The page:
its attitude to the wind.  The best angle possible is to have the  wind
       off  your  quarter, that is, just off the stern.  The direction rose on
       the side of the screen gives the possible movements for  your  ship  at
       all  positions  to  the  wind.  Battle sail speeds are given first, and
       full sail speeds are given in parenthesis.

                            0 1(2)
                           \|/
                           -^-3(6)
                           /|\
                            | 4(7)
                           3(6)

       Pretend the bow of your ship (the "^") is pointing upward and the  wind
       is  blowing from the bottom to the top of the page.  The numbers at the
       bottom "3(6)" will be your speed under battle or full sails in  such  a
       situation.   If the wind is off your quarter, then you can move "4(7)".
       If the wind is off your beam, "3(6)".  If the wind  is  off  your  bow,
       then you can only move "1(2)".  Facing into the wind, you can't move at
       all.  Ships facing into the wind were said to be "in irons".

WINDSPEED AND DIRECTION

       The windspeed and direction is displayed as a little  weather  vane  on
       the side of the screen.  The number in the middle of the vane indicates
       the wind speed, and the + to - indicates the wind direction.  The  wind
       blows  from  the  +  sign (high pressure) to the - sign (low pressure).
       E.g.,

                           |
                           3
                           +

       The wind speeds are 0 = becalmed,  1  =  light  breeze,  2  =  moderate
       breeze, 3 = fresh breeze, 4 = strong breeze, 5 = gale, 6 = full gale, 7
       = hurricane.  If a hurricane shows up, all ships are destroyed.

GRAPPLING AND FOULING

       If two ships collide, they run the risk of becoming  tangled  together.
       This is called "fouling."  Fouled ships are stuck together, and neither
       can move.  They can unfoul  each  other  if  they  want  to.   Boarding
       parties  can  only  be  sent  across  to ships when the antagonists are
       either fouled or grappled.

       Ships can grapple each other by throwing grapnels into the  rigging  of
       the other.

       The  number  of  fouls and grapples you have are displayed on the upper
       right of the screen.

BOARDING

       Boarding was a very costly venture in terms of  human  life.   Boarding
       parties  may  be  formed  in  Sail  to either board an enemy ship or to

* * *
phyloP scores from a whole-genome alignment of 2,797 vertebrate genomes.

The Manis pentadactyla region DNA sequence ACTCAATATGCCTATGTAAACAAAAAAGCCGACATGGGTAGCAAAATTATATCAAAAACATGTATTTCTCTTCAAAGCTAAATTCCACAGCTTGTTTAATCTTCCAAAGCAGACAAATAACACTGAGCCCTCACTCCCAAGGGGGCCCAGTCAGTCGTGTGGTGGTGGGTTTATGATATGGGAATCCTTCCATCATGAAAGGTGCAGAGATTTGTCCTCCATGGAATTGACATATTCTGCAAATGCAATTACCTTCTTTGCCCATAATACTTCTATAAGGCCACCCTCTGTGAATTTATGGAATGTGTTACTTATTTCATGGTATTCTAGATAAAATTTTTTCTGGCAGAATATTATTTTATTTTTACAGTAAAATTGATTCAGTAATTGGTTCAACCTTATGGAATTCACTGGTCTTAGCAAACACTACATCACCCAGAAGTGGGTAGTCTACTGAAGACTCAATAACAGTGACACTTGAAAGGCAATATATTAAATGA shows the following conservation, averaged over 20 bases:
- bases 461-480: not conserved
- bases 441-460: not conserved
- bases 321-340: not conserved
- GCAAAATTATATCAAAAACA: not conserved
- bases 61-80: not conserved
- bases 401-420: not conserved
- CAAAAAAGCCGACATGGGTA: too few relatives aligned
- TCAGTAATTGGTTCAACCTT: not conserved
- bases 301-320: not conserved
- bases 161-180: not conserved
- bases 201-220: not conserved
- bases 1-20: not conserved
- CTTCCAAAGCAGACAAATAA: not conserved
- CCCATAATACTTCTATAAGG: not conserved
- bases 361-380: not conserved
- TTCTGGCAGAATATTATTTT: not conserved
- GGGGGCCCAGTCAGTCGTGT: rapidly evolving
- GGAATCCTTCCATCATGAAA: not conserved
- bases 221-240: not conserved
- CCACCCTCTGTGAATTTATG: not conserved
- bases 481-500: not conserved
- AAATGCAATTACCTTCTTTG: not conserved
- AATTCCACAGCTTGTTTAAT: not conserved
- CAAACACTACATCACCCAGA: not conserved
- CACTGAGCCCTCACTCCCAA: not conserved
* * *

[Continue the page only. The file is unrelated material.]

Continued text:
defend your own  ship  against  attack.   Men  organized  as  Defensive
       Boarding  Parties  fight  twice  as hard to save their ship as men left
       unorganized.

       The boarding strength of a crew depends upon its quality and  upon  the
       number of men sent.

CREW QUALITY

       The  British  seaman  was  world  renowned  for  his sailing abilities.
       American sailors, however, were actually the best seamen in the  world.
       Because  the  American  Navy offered twice the wages of the Royal Navy,
       British seamen who liked the sea defected to America by the thousands.

       In Sail, crew quality is quantized into 5 energy levels.  "Elite" crews
       can  outshoot  and outfight all other sailors.  "Crack" crews are next.
       "Mundane" crews are average, and "Green" and "Mutinous" crews are below
       average.  A good rule of thumb is that "Crack" or "Elite" crews get one
       extra hit per broadside compared to "Mundane" crews.  Don't expect  too
       much from "Green" crews.

BROADSIDES

       Your  two  broadsides  may  be  loaded  with four kinds of shot: grape,
       chain, round, and double.  You have guns and  carronades  in  both  the
       port  and starboard batteries.  Carronades only have a range of two, so
       you have to get in close to be able to fire them.  You have the  choice
       of  firing at the hull or rigging of another ship.  If the range of the
       ship is greater than 6, then you may only shoot at the rigging.

       The types of shot and their advantages are:

ROUND

       Range of 10.  Good for hull or rigging hits.

DOUBLE

       Range of 1.  Extra good for hull or rigging  hits.   Double  takes  two
       turns to load.

CHAIN

       Range of 3.  Excellent for tearing down rigging.  Cannot damage hull or
       guns, though.

GRAPE

       Range of 1.  Sometimes devastating against enemy crews.

       On the side of the screen is displayed  some  vital  information  about
       your ship:

                      Load  D! R!
                      Hull  9
                      Crew  4  4  2
                      Guns  4  4
                      Carr  2  2
                      Rigg  5 5 5 5

       "Load" shows what your port (left) and starboard (right) broadsides are
       loaded with.  A "!" after the type of shot  indicates  that  it  is  an
       initial  broadside.   Initial  broadside  were  loaded with care before
       battle and before the decks ran red  with  blood.   As  a  consequence,
       initial  broadsides  are a little more effective than broadsides loaded
       later.  A "*" after the type of shot indicates that the gun  crews  are
       still  loading it, and you cannot fire yet.  "Hull" shows how much hull
       you have left.  "Crew" shows your three sections of crew.  As your crew
       dies  off, your ability to fire decreases.  "Guns" and "Carr" show your